Samuel Bugeja 1920-2004

The Silent Artist

Samuel Bugeja - The Restorer

From the Eyes of Peter Bugeja, Samuel Bugeja's Son

The Seventies, Eighties And Nineties

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St. Helen's Basilica St. Helen's Basilica

At that young tender age, I could not but notice the different wood carvings my father started, all in different state of completeness. It’s like the mood of the artist would lead him to work on one statue but not the other. An image I can never forget is my father working on the Paola Lourdes Parish Church statue of our Blessed Virgin Mary of Lourdes. An amazing interpretation of our Blessed Virgin Mary was created and my memory of sitting next to him late in the evening until I needed to go to bed is still vivid till today. Whilst in bed I still heard the soft sound of the wood carving chisels and the artists’ wooden mallet. I am lucky that I have the initial sketch of the face of our Lady that was presented to the Paola Parish Priest. In addition, I am blessed to have the ‘buzzeto’ of the statue before the final approval was given to proceed with the wooden statue. These memories therefore are carried with me every time I see these works of art at home. I continue to try and instil the emotions related to these experiences to my children, who need to carry forward for years to come the legacy left by their Grandfather.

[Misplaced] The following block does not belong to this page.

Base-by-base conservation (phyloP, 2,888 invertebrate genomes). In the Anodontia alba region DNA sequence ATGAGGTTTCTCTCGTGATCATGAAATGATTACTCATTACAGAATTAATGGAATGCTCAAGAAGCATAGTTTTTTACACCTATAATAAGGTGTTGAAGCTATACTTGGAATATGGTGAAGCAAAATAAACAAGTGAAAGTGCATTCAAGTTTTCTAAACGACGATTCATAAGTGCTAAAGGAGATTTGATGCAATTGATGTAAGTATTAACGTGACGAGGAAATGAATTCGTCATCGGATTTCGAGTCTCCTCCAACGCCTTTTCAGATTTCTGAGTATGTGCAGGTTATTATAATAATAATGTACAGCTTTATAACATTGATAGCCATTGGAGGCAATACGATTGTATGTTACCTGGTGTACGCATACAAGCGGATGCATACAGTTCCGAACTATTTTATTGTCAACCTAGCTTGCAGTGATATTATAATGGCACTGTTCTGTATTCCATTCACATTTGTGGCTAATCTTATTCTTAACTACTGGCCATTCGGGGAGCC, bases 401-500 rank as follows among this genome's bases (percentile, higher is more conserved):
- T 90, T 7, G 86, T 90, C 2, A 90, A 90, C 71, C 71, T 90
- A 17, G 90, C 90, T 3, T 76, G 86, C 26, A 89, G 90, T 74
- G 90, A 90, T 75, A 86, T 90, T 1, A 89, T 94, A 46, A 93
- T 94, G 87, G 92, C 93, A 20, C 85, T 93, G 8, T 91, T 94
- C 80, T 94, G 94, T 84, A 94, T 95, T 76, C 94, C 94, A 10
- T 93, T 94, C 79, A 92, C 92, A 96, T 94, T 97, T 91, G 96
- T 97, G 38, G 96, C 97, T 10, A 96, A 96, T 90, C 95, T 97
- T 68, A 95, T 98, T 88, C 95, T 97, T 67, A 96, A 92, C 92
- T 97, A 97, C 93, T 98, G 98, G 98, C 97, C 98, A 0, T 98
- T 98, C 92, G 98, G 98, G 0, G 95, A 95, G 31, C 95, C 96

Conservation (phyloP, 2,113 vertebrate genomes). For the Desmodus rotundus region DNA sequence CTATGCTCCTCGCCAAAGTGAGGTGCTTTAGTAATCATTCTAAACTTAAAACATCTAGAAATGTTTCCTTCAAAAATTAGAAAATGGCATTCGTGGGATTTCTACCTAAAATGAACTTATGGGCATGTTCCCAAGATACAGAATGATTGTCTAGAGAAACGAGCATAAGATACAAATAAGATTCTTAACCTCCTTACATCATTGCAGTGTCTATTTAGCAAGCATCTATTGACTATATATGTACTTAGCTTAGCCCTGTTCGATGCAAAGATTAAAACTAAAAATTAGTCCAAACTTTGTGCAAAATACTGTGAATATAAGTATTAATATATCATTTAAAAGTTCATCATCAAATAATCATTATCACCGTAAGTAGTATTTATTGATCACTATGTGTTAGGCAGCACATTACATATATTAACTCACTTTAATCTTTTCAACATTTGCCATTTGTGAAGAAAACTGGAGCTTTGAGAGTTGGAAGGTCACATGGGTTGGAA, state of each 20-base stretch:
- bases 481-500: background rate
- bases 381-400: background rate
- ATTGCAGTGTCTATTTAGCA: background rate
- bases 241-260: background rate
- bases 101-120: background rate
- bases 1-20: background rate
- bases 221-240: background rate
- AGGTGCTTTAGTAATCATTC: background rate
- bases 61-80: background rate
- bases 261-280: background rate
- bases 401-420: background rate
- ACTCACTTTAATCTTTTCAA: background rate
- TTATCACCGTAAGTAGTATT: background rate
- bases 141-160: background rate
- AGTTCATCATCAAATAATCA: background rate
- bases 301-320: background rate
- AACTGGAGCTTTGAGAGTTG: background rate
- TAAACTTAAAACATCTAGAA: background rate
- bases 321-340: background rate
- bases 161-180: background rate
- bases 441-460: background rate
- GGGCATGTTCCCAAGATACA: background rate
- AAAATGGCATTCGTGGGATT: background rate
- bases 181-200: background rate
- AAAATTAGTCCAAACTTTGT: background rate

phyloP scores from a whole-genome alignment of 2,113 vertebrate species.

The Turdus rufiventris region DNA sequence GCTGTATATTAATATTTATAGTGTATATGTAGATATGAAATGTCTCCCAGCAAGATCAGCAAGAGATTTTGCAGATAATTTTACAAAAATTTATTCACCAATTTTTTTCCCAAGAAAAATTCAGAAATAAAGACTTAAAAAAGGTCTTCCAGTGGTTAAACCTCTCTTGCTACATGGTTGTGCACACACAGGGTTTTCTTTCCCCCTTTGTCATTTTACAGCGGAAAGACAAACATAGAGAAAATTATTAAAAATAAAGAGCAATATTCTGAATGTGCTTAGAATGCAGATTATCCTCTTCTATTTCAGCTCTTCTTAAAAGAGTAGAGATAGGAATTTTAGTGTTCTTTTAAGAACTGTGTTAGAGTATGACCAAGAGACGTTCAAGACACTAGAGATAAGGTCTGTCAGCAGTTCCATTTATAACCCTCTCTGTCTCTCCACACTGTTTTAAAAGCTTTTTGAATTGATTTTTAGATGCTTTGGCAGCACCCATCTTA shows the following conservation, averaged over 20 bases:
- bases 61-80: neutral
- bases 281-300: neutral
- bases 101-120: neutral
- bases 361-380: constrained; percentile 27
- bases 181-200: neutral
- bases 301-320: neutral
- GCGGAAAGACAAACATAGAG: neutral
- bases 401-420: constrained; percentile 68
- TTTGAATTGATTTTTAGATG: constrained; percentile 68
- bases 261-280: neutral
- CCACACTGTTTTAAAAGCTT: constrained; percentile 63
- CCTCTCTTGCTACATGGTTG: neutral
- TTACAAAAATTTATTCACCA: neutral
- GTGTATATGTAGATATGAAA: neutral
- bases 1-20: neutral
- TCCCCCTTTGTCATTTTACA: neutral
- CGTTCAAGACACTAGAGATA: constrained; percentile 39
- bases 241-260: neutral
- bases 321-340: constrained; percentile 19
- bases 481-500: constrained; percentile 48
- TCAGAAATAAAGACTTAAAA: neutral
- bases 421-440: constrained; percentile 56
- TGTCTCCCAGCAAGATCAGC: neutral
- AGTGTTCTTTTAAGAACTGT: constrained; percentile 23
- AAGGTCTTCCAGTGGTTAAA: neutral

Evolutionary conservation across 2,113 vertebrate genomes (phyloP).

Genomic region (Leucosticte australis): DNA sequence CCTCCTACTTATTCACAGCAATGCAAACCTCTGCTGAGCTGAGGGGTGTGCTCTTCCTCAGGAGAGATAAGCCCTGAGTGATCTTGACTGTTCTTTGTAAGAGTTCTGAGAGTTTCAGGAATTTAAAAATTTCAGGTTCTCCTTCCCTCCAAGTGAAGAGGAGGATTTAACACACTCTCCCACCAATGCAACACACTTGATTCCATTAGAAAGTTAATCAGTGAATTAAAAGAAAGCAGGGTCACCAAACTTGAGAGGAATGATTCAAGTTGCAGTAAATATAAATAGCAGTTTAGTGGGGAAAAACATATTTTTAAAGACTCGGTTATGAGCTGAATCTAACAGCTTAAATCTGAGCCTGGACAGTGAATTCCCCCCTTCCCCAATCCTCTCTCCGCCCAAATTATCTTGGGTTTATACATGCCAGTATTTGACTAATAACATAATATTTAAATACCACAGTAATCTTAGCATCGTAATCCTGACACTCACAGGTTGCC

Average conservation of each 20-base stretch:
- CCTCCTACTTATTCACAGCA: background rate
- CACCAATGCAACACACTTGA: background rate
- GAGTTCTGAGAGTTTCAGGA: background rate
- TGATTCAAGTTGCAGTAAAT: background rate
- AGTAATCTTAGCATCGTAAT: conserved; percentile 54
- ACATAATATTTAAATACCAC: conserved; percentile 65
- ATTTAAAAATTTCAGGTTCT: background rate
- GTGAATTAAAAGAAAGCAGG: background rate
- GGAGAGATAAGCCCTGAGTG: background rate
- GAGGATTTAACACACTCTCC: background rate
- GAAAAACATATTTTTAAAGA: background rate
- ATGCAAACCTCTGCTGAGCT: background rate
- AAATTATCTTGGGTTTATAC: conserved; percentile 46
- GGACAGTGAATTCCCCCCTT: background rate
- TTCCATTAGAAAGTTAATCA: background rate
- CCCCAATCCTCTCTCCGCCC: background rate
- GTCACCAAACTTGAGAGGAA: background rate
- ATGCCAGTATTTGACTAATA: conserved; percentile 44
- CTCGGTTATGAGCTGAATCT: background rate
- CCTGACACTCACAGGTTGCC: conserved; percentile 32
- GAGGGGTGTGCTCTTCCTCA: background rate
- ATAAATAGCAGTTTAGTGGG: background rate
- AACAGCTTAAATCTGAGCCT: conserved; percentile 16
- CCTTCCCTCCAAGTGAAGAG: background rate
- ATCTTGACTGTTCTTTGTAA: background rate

Moving on to the early seventies, I was lucky that my father started to take me with him and my brothers to the restoration works at the Mdina Cathedral. At that very young age I just absorbed the technique being used and observed the process of restoring the delicate alfrescos paintings. Only many years later did I realize the significance of the technique, one that my father introduced in Malta for the very first time following his extensive training and experience spent abroad, predominantly in Rome. But much more of this later.

Madonna Icon Mellieha Sanctury

Perhaps two of the most memorable periods that I clearly remember being more active in helping with restorations were the Mellieha Sanctuary and the main alter paining of ‘Tal-Karmnu’ in Valletta.

Looking back, I do not believe I truly appreciated that whilst I still had my normal social activities such as playing football, Judo and going out with friends, I was being instilled and endowed with the richness of this amazing cultural information. At the same time, I was being thought some very unique restoration and wood carving techniques by my father. Oh how I wish to turn back the clock and just spend a few hours with my father just to say how much this all means today to me.

Away from my father’s passionate work, I would say an activity that sticks to mind with fond memories is watching football games together. International football matches were my dad’s favourite games to watch. Another activity that also brought a magical comment from my father was when we used to play snooker or pool at home. My father had a funny way of holding the cue and yet he always found the pockets. One day I had to ask, ‘but daddy how do you always get it into the pocket?’ his answer was not one I fully appreciated at the time, but sublime today. He replied ‘have you forgotten that I am very good with perspective!’.